You may or may not know that before I was a full time organizer beginning in 2015, I cycled through many types of jobs and a nursing career that did not work out. I went to undergrad at Texas A&M, then took post-grad seminary classes, then went back to nursing school. The short of it is that I took the NCLEX 6 or 7 times (I lost count) without passing. You better believe this sent me into a tailspin of failure and doubt and depression at times centered on the question of what I'm doing with my life. However, looking back, it's the failure that catapulted me forward.
In fall 2012 after losing a nursing job, I asked myself the question, "What would I do if money was no object?" and the dream in my heart was traveling the U.S. for 40 days, organizing for people - mostly pastors of church plants, cooking crepes for them, and easing their load. When I graduated college I felt a call to ministry, which has never really left me, and I believe this business is my ministry.... and so I have a soft spot for ministry families and serving them.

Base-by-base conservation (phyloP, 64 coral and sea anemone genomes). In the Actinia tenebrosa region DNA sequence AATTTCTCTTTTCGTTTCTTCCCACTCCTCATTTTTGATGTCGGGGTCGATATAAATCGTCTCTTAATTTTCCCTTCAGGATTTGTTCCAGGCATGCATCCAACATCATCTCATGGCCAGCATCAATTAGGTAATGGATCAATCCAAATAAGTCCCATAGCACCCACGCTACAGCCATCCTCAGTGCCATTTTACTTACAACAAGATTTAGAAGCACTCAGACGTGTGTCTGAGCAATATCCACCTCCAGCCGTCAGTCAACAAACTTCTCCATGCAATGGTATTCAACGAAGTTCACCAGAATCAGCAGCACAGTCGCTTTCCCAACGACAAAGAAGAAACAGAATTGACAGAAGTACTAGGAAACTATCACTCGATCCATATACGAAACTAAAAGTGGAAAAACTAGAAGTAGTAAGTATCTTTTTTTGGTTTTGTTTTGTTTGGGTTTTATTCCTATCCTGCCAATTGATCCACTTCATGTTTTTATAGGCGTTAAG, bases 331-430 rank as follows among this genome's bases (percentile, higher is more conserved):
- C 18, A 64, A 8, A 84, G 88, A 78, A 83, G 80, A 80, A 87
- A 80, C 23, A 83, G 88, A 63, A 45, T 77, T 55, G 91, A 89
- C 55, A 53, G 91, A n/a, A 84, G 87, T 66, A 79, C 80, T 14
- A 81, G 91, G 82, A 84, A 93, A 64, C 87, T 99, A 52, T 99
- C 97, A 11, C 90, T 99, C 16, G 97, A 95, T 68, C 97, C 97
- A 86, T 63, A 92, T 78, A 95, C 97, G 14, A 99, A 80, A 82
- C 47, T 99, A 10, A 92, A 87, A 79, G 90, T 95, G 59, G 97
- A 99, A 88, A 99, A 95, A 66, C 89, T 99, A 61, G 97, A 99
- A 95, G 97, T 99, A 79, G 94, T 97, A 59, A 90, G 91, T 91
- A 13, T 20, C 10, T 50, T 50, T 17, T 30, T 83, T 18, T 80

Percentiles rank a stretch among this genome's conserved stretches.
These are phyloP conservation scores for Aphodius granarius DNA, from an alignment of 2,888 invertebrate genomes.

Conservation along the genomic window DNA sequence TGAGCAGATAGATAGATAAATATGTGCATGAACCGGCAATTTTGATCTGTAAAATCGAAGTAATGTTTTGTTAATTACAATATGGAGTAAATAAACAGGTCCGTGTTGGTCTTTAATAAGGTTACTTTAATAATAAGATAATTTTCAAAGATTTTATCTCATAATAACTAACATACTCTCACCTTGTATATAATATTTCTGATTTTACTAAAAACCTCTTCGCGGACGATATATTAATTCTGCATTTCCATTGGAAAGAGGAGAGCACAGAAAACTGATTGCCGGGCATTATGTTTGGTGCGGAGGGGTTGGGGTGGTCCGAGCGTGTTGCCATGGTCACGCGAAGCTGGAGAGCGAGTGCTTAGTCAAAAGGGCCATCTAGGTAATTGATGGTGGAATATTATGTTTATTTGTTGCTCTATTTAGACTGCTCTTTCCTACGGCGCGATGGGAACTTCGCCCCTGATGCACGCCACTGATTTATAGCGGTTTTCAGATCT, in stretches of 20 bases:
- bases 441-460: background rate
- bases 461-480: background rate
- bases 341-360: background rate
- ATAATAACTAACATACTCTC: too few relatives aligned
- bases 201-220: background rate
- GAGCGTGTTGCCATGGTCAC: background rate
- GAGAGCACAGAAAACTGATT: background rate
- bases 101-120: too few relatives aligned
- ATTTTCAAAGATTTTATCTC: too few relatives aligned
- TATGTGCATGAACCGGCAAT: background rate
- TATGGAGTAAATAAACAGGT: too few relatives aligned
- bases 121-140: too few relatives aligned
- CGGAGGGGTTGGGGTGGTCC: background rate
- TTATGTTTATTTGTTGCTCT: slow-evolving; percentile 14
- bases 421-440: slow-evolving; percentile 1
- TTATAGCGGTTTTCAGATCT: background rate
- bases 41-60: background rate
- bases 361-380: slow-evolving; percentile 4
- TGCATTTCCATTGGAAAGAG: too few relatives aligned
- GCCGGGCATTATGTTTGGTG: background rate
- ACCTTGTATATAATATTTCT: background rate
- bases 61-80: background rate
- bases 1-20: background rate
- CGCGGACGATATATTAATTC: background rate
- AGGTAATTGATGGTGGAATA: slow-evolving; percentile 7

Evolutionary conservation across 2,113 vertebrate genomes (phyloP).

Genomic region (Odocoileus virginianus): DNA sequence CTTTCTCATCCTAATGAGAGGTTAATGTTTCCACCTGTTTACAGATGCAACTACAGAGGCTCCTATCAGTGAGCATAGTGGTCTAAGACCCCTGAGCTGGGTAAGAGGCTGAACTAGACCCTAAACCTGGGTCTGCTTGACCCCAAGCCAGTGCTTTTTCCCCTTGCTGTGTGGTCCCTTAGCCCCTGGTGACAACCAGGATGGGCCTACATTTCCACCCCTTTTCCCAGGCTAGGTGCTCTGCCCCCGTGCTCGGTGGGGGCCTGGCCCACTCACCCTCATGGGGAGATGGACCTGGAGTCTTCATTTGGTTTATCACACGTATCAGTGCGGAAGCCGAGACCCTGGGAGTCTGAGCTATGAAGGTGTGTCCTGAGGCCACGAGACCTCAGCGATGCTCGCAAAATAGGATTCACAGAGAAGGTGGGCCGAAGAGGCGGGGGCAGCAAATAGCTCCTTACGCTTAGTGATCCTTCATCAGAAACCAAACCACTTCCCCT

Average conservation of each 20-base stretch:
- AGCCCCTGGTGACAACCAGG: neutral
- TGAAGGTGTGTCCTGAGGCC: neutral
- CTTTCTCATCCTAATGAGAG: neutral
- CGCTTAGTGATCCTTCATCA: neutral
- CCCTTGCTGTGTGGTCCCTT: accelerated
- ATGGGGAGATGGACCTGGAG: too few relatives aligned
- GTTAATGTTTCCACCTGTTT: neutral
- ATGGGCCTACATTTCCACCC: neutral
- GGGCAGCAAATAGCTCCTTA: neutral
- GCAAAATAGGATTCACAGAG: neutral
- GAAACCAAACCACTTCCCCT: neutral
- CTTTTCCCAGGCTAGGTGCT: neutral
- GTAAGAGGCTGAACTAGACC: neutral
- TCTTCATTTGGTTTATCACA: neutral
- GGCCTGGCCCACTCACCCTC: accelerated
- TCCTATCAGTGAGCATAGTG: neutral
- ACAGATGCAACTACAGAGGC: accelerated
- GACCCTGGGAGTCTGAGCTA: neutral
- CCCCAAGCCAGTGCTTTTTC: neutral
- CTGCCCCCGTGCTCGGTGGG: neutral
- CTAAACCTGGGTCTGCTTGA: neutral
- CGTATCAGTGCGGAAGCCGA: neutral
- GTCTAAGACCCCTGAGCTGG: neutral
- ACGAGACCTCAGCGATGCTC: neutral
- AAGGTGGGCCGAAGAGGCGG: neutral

Because of this deeper passion behind my work, I knew that working for another organizer was not going to work for me. The question for you to consider as you think of becoming an organizer is the question of how you want your life to look. Do you want/need the freedom to call the shots and simultaneously agree to the liabilities that come with business ownership? OR do you simply love organizing and want someone else to manage the back end of never ending admin, taxes, insurance and scheduling? Both are possible.
3. Do you want to be a solopreneur or have a team?
So you have convinced yourself that you are going to be a fab organizer - way to go! Do you envision yourself charging $40-$50/hr, 15-25 hours per week, and capping out at that income (keeping in mind you often only take home 40-50% after expenses and taxes)?